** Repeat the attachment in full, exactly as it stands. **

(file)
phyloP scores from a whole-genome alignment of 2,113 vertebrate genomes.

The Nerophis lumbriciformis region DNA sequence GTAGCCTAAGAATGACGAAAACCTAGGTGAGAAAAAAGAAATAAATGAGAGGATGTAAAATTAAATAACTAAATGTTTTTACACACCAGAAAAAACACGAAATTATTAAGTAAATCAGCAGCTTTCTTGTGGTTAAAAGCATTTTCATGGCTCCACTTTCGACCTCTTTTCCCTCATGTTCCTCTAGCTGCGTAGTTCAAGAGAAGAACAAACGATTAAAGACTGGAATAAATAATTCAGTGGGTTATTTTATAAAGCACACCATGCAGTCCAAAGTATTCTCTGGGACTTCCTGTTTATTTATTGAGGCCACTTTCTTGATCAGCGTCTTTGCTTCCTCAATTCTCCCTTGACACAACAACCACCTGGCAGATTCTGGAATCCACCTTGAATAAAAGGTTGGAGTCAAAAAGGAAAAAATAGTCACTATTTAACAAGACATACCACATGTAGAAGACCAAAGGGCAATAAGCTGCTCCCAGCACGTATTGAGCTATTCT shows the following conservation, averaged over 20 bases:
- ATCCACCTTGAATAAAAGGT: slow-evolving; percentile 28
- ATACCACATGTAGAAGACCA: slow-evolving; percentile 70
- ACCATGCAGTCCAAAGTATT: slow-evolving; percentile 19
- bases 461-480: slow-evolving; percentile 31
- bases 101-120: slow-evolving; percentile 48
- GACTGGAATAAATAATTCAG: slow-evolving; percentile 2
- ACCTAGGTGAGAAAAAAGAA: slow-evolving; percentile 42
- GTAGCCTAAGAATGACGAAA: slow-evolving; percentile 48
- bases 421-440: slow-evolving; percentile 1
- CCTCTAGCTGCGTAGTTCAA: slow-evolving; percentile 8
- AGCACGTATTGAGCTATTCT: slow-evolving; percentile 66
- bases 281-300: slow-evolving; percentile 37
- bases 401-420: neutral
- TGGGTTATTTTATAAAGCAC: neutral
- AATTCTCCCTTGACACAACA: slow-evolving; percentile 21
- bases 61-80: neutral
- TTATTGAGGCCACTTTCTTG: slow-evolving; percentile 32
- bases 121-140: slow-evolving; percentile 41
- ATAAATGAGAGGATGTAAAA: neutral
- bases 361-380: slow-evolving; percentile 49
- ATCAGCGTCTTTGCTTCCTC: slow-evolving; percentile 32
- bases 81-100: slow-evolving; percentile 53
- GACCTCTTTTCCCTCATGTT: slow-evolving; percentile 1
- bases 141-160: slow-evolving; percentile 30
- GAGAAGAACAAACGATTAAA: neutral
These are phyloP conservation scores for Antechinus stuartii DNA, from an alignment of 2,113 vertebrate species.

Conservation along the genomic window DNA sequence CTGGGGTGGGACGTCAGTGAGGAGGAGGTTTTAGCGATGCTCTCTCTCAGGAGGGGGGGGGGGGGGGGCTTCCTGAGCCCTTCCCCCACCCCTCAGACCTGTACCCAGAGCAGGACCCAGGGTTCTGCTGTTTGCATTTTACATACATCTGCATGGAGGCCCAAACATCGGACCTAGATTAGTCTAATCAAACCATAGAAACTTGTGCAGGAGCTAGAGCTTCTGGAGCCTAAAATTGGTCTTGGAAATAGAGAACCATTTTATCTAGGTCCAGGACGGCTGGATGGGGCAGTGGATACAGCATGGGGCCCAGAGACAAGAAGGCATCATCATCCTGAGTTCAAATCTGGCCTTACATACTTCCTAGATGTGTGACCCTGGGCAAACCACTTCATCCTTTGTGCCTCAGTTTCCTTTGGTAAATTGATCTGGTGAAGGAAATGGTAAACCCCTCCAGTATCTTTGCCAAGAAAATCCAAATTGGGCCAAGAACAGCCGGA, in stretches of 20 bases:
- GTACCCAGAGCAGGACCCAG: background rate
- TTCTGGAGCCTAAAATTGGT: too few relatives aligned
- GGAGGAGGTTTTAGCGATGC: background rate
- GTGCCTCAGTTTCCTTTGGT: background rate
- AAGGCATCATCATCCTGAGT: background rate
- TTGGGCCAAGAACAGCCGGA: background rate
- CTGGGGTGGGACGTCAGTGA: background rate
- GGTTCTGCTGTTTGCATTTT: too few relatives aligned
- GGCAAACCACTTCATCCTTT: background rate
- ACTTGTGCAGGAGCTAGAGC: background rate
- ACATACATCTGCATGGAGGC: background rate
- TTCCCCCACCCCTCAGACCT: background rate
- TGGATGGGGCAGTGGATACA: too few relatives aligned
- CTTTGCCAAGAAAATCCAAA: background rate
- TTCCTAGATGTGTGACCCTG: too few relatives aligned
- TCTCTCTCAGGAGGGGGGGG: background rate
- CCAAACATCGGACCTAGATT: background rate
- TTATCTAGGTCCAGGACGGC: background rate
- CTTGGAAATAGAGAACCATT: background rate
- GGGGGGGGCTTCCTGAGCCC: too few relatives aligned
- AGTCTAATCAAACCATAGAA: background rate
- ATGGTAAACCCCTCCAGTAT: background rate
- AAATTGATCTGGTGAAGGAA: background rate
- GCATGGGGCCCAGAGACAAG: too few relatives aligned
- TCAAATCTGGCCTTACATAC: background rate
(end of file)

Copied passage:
phyloP scores from a whole-genome alignment of 2,113 vertebrate genomes.

The Nerophis lumbriciformis region DNA sequence GTAGCCTAAGAATGACGAAAACCTAGGTGAGAAAAAAGAAATAAATGAGAGGATGTAAAATTAAATAACTAAATGTTTTTACACACCAGAAAAAACACGAAATTATTAAGTAAATCAGCAGCTTTCTTGTGGTTAAAAGCATTTTCATGGCTCCACTTTCGACCTCTTTTCCCTCATGTTCCTCTAGCTGCGTAGTTCAAGAGAAGAACAAACGATTAAAGACTGGAATAAATAATTCAGTGGGTTATTTTATAAAGCACACCATGCAGTCCAAAGTATTCTCTGGGACTTCCTGTTTATTTATTGAGGCCACTTTCTTGATCAGCGTCTTTGCTTCCTCAATTCTCCCTTGACACAACAACCACCTGGCAGATTCTGGAATCCACCTTGAATAAAAGGTTGGAGTCAAAAAGGAAAAAATAGTCACTATTTAACAAGACATACCACATGTAGAAGACCAAAGGGCAATAAGCTGCTCCCAGCACGTATTGAGCTATTCT shows the following conservation, averaged over 20 bases:
- ATCCACCTTGAATAAAAGGT: slow-evolving; percentile 28
- ATACCACATGTAGAAGACCA: slow-evolving; percentile 70
- ACCATGCAGTCCAAAGTATT: slow-evolving; percentile 19
- bases 461-480: slow-evolving; percentile 31
- bases 101-120: slow-evolving; percentile 48
- GACTGGAATAAATAATTCAG: slow-evolving; percentile 2
- ACCTAGGTGAGAAAAAAGAA: slow-evolving; percentile 42
- GTAGCCTAAGAATGACGAAA: slow-evolving; percentile 48
- bases 421-440: slow-evolving; percentile 1
- CCTCTAGCTGCGTAGTTCAA: slow-evolving; percentile 8
- AGCACGTATTGAGCTATTCT: slow-evolving; percentile 66
- bases 281-300: slow-evolving; percentile 37
- bases 401-420: neutral
- TGGGTTATTTTATAAAGCAC: neutral
- AATTCTCCCTTGACACAACA: slow-evolving; percentile 21
- bases 61-80: neutral
- TTATTGAGGCCACTTTCTTG: slow-evolving; percentile 32
- bases 121-140: slow-evolving; percentile 41
- ATAAATGAGAGGATGTAAAA: neutral
- bases 361-380: slow-evolving; percentile 49
- ATCAGCGTCTTTGCTTCCTC: slow-evolving; percentile 32
- bases 81-100: slow-evolving; percentile 53
- GACCTCTTTTCCCTCATGTT: slow-evolving; percentile 1
- bases 141-160: slow-evolving; percentile 30
- GAGAAGAACAAACGATTAAA: neutral
These are phyloP conservation scores for Antechinus stuartii DNA, from an alignment of 2,113 vertebrate species.

Conservation along the genomic window DNA sequence CTGGGGTGGGACGTCAGTGAGGAGGAGGTTTTAGCGATGCTCTCTCTCAGGAGGGGGGGGGGGGGGGGCTTCCTGAGCCCTTCCCCCACCCCTCAGACCTGTACCCAGAGCAGGACCCAGGGTTCTGCTGTTTGCATTTTACATACATCTGCATGGAGGCCCAAACATCGGACCTAGATTAGTCTAATCAAACCATAGAAACTTGTGCAGGAGCTAGAGCTTCTGGAGCCTAAAATTGGTCTTGGAAATAGAGAACCATTTTATCTAGGTCCAGGACGGCTGGATGGGGCAGTGGATACAGCATGGGGCCCAGAGACAAGAAGGCATCATCATCCTGAGTTCAAATCTGGCCTTACATACTTCCTAGATGTGTGACCCTGGGCAAACCACTTCATCCTTTGTGCCTCAGTTTCCTTTGGTAAATTGATCTGGTGAAGGAAATGGTAAACCCCTCCAGTATCTTTGCCAAGAAAATCCAAATTGGGCCAAGAACAGCCGGA, in stretches of 20 bases:
- GTACCCAGAGCAGGACCCAG: background rate
- TTCTGGAGCCTAAAATTGGT: too few relatives aligned
- GGAGGAGGTTTTAGCGATGC: background rate
- GTGCCTCAGTTTCCTTTGGT: background rate
- AAGGCATCATCATCCTGAGT: background rate
- TTGGGCCAAGAACAGCCGGA: background rate
- CTGGGGTGGGACGTCAGTGA: background rate
- GGTTCTGCTGTTTGCATTTT: too few relatives aligned
- GGCAAACCACTTCATCCTTT: background rate
- ACTTGTGCAGGAGCTAGAGC: background rate
- ACATACATCTGCATGGAGGC: background rate
- TTCCCCCACCCCTCAGACCT: background rate
- TGGATGGGGCAGTGGATACA: too few relatives aligned
- CTTTGCCAAGAAAATCCAAA: background rate
- TTCCTAGATGTGTGACCCTG: too few relatives aligned
- TCTCTCTCAGGAGGGGGGGG: background rate
- CCAAACATCGGACCTAGATT: background rate
- TTATCTAGGTCCAGGACGGC: background rate
- CTTGGAAATAGAGAACCATT: background rate
- GGGGGGGGCTTCCTGAGCCC: too few relatives aligned
- AGTCTAATCAAACCATAGAA: background rate
- ATGGTAAACCCCTCCAGTAT: background rate
- AAATTGATCTGGTGAAGGAA: background rate
- GCATGGGGCCCAGAGACAAG: too few relatives aligned
- TCAAATCTGGCCTTACATAC: background rate